University of Limpopo student at the library.

Student Reporter

University of Limpopo student at the library.

21 thoughts on “South Africa’s Funding of Higher Education: The Case of the University of Limpopo

  1. I got to say this is a perfect story.we want writers likes u who write abt things that affects us and that we experience

  2. also i am the student at the university on limpopo so to that am facing the same problem with NSFAS. AS A STUDENT FROM RURAL ARE i have no one to give me funds and i also have an outstading balance that at the end of the year i will no have the power to pay for that. i strugle to get food from my friend as to that i dont have meals fund from NSFAS the government has to look much on this issue to be resolved now.

  3. NESFAS has helped whole lots of student to study for a degree and graduate in flying colours. university of Limpopo is one of the university populated by rural area student and with NESFAS at help this student now have a chance to open door to they success. the money that NESFAS issues out for student to study for they degree of choice is an investment to the country development, I give credit to government for investing into the youth of our country and giving us a chance to excel in the academic and training arena because is of paramount importance to us.

  4. A big round of applauds for good reporting.As the student populace of University of Limpopo,we must not be subjected to propaganda.We cannot afford to celebrate the good causes of NSFAS under the financial exclusion our students are suffering in the academic year 2014.I say no to R19 000,and I call it financial exclusion as it does not afford to cover fees in any faculty,not to mention books,residence and meals.Why does it seem like our University is the only one hit hard by this financial exclusions?Let us forget not that there are many more students who failed to register this year because of outstanding balances.The question remains,what will happen to our students in 2015 registration period,because almost all the beneficiaries of NSFAS have outsatanding balances?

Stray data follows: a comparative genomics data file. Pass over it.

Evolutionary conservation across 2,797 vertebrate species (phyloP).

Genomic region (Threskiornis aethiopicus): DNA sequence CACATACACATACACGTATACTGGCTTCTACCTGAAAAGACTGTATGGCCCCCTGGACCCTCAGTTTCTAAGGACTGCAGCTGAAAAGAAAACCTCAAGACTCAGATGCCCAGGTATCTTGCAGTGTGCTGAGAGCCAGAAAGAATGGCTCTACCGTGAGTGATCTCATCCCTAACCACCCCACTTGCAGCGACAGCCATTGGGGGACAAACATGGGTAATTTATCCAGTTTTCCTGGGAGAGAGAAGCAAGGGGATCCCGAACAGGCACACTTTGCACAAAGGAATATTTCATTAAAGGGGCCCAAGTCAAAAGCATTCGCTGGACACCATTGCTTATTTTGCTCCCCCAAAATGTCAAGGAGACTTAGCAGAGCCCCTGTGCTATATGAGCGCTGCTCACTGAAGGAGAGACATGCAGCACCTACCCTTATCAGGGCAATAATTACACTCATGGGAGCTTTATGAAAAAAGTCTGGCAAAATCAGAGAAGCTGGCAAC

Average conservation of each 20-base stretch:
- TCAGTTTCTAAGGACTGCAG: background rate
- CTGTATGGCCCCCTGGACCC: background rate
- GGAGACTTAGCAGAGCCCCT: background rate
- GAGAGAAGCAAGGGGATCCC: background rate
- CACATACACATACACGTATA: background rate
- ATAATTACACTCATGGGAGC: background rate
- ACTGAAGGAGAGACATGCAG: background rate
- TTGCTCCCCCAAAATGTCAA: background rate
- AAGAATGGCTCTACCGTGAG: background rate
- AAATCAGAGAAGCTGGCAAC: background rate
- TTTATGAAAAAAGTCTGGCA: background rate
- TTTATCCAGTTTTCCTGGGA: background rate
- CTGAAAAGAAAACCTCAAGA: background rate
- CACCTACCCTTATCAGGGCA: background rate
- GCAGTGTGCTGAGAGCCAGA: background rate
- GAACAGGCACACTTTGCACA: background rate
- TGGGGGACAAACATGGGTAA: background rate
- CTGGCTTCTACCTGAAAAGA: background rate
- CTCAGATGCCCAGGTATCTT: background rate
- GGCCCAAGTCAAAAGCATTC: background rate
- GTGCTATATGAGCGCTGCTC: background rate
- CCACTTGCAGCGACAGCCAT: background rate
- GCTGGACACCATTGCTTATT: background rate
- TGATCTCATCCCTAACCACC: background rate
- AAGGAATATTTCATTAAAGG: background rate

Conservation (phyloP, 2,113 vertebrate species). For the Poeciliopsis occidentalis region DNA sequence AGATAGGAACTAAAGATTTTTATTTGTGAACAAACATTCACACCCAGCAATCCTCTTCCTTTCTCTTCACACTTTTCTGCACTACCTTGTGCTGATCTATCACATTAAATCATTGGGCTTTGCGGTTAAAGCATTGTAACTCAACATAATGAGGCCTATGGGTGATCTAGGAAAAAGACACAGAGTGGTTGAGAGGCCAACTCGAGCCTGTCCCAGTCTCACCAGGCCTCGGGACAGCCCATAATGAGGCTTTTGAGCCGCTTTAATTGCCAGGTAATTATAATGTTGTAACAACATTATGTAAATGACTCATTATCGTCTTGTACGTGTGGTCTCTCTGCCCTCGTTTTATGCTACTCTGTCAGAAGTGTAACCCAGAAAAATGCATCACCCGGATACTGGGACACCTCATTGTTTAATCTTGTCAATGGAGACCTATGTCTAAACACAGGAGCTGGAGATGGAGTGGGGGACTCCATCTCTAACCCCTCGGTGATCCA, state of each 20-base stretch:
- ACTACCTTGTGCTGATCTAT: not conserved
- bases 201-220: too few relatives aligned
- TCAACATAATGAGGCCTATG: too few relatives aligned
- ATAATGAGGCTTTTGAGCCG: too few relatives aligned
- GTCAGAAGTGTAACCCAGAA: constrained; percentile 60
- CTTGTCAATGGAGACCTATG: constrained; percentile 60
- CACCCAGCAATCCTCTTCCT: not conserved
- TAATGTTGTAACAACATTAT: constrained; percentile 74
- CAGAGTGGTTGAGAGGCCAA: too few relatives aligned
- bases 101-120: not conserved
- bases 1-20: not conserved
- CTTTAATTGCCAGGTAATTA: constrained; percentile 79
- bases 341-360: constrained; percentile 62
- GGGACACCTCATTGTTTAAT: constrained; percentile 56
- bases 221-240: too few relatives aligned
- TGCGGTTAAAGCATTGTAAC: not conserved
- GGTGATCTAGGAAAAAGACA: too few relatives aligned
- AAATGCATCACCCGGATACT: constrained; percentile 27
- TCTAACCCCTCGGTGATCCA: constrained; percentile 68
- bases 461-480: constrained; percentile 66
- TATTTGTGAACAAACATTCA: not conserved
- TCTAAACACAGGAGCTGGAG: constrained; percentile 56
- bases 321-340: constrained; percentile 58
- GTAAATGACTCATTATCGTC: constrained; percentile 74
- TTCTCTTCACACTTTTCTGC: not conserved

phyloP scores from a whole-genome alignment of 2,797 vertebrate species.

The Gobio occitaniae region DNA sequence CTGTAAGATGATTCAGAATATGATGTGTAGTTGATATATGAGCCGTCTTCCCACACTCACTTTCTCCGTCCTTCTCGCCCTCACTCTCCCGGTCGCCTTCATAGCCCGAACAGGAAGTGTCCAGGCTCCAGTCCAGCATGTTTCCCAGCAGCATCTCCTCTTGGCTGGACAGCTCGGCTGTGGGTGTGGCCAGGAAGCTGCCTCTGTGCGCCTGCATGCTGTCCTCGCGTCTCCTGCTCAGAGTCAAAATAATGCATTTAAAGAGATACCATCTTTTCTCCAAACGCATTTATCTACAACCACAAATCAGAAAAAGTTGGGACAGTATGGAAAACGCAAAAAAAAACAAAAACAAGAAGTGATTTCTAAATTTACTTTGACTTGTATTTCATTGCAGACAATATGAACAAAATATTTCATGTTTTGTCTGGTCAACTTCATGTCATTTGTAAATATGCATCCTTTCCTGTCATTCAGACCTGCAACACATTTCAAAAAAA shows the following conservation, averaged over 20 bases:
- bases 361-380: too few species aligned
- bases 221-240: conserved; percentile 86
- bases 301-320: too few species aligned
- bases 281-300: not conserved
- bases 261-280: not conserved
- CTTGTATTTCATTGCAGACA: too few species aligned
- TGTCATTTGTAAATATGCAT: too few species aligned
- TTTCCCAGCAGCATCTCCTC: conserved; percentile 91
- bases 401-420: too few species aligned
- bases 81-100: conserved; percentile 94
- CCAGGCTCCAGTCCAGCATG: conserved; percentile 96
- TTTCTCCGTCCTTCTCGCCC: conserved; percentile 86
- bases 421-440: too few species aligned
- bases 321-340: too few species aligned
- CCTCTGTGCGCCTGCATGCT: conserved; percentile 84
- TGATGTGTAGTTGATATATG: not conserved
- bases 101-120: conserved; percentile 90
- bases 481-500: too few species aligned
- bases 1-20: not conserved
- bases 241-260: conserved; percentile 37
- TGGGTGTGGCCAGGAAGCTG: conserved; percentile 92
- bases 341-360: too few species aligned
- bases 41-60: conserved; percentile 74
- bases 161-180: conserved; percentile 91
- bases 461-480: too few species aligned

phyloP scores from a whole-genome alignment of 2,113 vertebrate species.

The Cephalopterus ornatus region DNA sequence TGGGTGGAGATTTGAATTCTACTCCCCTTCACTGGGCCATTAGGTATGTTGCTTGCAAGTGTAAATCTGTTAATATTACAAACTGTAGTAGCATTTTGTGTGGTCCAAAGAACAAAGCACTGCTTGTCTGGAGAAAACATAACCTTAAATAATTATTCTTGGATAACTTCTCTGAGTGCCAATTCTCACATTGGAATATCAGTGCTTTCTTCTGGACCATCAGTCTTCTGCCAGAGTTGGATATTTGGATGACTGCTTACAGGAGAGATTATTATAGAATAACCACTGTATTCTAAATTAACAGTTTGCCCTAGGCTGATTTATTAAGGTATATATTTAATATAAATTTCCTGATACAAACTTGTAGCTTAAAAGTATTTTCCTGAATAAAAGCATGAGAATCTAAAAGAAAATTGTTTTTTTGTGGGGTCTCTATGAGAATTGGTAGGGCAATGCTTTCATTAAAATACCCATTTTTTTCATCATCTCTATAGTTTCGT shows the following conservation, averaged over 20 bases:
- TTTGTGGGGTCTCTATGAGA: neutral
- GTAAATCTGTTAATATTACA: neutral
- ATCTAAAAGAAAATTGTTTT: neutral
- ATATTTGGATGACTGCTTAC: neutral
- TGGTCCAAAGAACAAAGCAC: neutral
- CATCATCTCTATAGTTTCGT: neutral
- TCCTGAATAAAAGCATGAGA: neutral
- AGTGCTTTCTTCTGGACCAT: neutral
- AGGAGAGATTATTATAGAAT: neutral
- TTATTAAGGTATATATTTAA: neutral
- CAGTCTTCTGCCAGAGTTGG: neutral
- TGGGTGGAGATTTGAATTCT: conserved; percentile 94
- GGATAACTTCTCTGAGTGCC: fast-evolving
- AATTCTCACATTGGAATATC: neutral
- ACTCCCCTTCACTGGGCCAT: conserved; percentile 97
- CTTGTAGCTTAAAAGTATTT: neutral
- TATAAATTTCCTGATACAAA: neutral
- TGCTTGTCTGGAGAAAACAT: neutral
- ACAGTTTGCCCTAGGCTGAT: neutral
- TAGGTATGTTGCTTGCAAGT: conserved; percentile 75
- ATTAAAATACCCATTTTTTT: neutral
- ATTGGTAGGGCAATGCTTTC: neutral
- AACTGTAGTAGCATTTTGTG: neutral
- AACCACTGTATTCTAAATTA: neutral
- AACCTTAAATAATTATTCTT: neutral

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  6. My name is selowa Julia first entering student at the University Of Limpopo studying BA (Admin).it is very hard for me as i come from a very poor faminly in a rural area.i was so exicted about coming to university this year even thought my family cannot afford fees.i had hope that nsfas will provide me with books, meals, accomodation and fees,but now am dissapointed because nsfas could not meet my tuition fees with the 19000 that they are giving us.as for meal i struggle every month because my father is pensioner.i cannot afford to buy books.i think next year i will go to work so that i can repay the university the debt that i have so that i can be able to register.

  7. Indeed there’s big gap between what institutions produce in South Africa and what the industries need out there, that’s why we are having high unemployment good story I salute Mr Mkansi